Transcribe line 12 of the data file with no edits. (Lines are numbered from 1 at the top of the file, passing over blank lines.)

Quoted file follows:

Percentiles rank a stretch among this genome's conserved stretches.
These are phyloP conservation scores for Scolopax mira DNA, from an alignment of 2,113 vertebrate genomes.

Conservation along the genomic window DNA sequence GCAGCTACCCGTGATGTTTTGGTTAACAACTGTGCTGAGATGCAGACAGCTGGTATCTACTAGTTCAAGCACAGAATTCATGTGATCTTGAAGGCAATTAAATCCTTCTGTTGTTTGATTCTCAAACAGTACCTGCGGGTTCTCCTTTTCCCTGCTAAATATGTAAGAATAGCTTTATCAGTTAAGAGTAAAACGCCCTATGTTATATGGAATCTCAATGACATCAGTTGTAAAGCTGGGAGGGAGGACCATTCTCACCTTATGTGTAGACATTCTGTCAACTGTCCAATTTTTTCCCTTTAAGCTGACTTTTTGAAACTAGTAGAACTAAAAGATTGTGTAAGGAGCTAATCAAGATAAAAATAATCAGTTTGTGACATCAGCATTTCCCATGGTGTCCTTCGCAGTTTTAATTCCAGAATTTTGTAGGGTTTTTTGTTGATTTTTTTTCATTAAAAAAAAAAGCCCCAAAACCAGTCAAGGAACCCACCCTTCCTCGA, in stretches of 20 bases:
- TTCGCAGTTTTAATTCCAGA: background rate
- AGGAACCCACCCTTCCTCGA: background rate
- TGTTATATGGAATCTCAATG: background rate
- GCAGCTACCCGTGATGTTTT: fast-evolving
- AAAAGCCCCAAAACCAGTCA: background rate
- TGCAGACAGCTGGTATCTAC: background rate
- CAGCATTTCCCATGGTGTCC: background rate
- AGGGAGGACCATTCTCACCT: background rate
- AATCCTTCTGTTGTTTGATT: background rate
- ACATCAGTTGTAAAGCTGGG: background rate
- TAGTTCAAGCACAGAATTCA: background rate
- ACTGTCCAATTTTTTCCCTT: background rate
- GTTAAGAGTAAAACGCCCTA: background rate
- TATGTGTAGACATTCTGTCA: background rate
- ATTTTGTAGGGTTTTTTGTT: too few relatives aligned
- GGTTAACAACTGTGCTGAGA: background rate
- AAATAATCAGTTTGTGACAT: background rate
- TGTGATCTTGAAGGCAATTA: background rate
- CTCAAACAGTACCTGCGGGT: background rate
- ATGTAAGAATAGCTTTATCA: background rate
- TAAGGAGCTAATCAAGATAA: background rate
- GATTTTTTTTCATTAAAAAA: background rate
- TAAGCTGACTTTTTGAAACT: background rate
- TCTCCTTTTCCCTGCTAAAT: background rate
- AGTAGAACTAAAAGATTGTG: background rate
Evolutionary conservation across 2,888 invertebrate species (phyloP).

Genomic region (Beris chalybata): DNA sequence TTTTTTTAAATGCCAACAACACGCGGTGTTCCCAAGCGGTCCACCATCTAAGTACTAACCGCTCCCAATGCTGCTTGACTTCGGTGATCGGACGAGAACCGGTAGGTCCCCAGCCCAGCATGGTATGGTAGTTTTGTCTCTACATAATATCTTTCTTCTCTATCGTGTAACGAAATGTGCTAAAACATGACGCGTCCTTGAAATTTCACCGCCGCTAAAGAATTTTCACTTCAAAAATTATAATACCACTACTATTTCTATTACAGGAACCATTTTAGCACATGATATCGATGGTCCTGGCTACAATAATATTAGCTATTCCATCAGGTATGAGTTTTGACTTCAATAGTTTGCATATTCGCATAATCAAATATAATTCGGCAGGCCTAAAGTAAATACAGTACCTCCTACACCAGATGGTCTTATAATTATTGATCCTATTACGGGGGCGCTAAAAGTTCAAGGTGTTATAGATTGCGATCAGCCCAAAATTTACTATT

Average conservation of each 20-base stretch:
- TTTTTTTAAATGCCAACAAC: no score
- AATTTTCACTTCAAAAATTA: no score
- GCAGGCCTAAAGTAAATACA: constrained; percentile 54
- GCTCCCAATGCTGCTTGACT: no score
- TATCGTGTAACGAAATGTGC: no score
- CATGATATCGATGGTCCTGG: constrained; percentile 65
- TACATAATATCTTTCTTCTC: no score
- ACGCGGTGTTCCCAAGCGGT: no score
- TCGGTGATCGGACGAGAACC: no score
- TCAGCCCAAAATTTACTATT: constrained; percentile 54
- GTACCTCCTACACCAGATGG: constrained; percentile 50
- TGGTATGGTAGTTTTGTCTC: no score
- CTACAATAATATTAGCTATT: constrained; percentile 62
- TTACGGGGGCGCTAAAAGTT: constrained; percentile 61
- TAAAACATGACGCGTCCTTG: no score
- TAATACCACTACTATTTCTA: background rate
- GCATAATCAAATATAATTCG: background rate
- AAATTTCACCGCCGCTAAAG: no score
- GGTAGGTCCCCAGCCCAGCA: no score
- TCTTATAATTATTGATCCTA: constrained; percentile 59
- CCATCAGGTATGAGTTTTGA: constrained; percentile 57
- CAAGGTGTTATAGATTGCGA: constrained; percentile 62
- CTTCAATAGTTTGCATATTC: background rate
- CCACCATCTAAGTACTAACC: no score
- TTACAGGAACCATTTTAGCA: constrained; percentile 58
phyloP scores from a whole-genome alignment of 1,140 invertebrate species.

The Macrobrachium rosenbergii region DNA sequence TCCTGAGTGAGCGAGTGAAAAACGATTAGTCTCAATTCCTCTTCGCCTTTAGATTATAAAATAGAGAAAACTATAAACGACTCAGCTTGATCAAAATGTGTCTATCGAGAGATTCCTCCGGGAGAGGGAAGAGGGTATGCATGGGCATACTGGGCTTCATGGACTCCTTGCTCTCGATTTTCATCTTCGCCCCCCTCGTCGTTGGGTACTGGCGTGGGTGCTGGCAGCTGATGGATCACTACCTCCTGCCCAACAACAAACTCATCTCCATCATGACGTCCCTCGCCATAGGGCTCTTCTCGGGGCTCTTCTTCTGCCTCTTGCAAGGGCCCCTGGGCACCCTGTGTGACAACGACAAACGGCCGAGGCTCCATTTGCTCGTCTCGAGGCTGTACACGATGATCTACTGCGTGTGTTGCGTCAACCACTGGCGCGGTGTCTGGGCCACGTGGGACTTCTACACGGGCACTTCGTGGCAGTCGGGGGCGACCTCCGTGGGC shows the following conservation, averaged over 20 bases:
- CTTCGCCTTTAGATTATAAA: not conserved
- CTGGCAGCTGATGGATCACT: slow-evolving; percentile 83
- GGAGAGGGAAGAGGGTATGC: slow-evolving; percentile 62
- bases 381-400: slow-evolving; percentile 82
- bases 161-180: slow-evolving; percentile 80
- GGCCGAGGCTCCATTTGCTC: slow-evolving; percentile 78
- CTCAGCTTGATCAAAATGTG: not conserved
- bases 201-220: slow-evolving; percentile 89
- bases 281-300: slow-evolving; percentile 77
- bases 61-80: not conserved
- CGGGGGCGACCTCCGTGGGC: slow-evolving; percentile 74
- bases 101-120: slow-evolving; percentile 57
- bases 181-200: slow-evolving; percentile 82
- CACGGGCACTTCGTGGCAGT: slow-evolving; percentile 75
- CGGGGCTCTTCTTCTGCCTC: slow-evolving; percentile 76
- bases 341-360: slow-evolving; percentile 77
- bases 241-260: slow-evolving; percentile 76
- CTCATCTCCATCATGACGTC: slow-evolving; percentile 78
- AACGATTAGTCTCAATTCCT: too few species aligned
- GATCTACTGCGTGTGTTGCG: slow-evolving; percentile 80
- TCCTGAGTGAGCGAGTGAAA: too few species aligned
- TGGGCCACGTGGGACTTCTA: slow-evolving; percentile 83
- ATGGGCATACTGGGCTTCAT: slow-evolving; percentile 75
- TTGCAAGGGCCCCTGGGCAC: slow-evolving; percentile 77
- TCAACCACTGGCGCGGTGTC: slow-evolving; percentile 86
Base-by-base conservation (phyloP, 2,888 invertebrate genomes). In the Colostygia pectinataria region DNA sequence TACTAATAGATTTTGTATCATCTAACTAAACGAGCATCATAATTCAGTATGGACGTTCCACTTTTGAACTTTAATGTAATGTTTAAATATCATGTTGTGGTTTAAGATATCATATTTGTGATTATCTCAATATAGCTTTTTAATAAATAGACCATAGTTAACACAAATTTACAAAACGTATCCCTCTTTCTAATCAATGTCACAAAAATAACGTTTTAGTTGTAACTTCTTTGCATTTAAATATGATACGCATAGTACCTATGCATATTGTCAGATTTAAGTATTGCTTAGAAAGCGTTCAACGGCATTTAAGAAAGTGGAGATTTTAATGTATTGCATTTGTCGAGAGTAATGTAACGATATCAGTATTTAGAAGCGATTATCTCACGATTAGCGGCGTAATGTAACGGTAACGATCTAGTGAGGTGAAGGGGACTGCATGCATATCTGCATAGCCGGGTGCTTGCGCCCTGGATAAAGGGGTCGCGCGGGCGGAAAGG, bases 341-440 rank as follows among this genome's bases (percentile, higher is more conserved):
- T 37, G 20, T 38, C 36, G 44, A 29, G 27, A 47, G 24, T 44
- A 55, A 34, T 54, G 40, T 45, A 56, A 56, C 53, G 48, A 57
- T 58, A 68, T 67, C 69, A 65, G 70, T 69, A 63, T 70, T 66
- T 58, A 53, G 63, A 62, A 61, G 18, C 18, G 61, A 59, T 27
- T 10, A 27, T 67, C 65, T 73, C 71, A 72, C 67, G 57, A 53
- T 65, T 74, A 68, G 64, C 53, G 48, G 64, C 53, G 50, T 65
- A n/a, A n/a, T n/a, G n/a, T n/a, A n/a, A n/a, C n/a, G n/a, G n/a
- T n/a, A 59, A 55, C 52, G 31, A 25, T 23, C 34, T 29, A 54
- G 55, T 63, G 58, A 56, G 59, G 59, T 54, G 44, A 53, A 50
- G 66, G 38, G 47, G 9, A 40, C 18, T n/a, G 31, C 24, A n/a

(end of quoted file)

- AATCCTTCTGTTGTTTGATT: background rate